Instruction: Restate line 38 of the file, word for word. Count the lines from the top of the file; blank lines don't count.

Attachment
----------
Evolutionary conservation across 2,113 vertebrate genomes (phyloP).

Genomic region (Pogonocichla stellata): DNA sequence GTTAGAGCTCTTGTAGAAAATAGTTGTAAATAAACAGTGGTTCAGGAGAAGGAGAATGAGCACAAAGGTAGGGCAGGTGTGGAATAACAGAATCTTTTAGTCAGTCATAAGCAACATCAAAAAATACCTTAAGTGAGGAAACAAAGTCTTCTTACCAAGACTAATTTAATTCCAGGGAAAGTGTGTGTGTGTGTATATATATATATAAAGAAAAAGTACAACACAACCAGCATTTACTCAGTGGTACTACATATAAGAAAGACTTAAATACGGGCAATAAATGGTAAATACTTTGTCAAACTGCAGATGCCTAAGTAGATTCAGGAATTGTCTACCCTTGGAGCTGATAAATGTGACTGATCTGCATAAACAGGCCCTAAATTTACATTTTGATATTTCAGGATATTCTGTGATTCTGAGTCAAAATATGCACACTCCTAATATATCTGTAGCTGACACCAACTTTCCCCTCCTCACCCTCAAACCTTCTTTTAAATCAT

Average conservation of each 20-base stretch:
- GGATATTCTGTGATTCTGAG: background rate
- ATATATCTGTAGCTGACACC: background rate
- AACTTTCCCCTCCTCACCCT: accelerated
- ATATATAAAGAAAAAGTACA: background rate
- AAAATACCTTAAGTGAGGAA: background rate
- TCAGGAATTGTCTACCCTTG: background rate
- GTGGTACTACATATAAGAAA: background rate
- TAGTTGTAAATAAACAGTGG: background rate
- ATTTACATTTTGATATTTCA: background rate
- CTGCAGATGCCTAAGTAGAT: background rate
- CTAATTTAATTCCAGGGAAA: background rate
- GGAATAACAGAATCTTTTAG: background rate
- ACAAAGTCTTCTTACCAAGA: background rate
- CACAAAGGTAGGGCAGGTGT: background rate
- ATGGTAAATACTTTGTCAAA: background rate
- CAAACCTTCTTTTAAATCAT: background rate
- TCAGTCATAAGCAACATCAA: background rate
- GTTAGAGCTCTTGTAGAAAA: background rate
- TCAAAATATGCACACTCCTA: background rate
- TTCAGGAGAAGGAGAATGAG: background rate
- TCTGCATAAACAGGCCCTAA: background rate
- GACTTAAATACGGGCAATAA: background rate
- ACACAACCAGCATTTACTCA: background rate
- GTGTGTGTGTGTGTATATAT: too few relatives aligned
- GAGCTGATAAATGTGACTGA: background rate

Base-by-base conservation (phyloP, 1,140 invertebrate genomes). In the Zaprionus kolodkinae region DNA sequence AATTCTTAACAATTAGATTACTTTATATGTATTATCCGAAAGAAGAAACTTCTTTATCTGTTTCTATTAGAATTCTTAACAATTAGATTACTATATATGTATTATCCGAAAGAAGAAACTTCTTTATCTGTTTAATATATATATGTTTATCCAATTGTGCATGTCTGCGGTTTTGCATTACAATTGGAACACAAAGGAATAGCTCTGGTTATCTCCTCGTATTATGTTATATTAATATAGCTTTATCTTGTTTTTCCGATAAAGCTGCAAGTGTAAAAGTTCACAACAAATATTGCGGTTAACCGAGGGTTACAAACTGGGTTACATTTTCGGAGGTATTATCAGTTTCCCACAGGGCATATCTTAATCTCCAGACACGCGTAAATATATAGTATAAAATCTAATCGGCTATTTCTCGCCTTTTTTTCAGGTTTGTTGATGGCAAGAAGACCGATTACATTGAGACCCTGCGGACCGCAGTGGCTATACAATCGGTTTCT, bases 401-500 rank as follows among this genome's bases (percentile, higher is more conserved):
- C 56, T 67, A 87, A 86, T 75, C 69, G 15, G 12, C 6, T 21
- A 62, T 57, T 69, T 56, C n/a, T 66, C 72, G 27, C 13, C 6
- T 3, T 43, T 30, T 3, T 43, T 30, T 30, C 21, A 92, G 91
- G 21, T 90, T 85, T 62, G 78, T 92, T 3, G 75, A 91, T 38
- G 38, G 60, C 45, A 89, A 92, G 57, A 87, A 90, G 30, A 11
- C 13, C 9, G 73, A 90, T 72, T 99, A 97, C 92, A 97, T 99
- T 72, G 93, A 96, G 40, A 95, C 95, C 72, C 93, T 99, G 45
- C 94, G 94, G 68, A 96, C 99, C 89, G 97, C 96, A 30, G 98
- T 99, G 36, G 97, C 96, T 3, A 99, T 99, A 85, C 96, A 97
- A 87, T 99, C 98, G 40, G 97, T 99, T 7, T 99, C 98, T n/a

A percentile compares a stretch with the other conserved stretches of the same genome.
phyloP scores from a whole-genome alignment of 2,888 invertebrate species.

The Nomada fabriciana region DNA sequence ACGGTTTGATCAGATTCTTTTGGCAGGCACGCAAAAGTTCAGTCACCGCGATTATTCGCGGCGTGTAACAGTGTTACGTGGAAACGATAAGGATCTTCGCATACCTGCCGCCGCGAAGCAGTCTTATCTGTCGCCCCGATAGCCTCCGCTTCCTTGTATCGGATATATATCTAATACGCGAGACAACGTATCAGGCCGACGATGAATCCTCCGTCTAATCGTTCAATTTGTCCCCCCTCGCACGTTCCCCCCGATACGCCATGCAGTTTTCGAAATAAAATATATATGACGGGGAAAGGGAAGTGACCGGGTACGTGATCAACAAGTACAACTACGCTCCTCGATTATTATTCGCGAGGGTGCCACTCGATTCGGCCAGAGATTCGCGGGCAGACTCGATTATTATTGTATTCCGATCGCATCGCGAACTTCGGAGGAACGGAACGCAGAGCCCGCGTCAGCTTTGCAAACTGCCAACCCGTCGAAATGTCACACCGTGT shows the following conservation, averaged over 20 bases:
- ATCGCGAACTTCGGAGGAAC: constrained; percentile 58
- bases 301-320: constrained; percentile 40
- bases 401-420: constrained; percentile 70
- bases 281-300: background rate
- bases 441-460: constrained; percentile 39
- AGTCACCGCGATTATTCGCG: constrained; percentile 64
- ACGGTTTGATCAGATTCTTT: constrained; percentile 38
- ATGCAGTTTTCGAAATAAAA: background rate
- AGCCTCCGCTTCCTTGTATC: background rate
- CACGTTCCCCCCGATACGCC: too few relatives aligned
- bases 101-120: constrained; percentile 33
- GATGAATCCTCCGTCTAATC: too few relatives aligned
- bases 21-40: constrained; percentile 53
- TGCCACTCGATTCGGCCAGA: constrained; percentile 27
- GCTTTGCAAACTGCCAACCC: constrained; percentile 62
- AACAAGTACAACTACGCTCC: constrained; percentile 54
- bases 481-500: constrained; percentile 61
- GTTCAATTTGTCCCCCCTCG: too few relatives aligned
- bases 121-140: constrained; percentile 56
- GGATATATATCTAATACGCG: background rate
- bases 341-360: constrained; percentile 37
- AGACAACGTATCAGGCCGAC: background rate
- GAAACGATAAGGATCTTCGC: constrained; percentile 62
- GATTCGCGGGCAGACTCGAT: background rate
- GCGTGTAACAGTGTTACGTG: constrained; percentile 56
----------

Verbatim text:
- T 99, G 36, G 97, C 96, T 3, A 99, T 99, A 85, C 96, A 97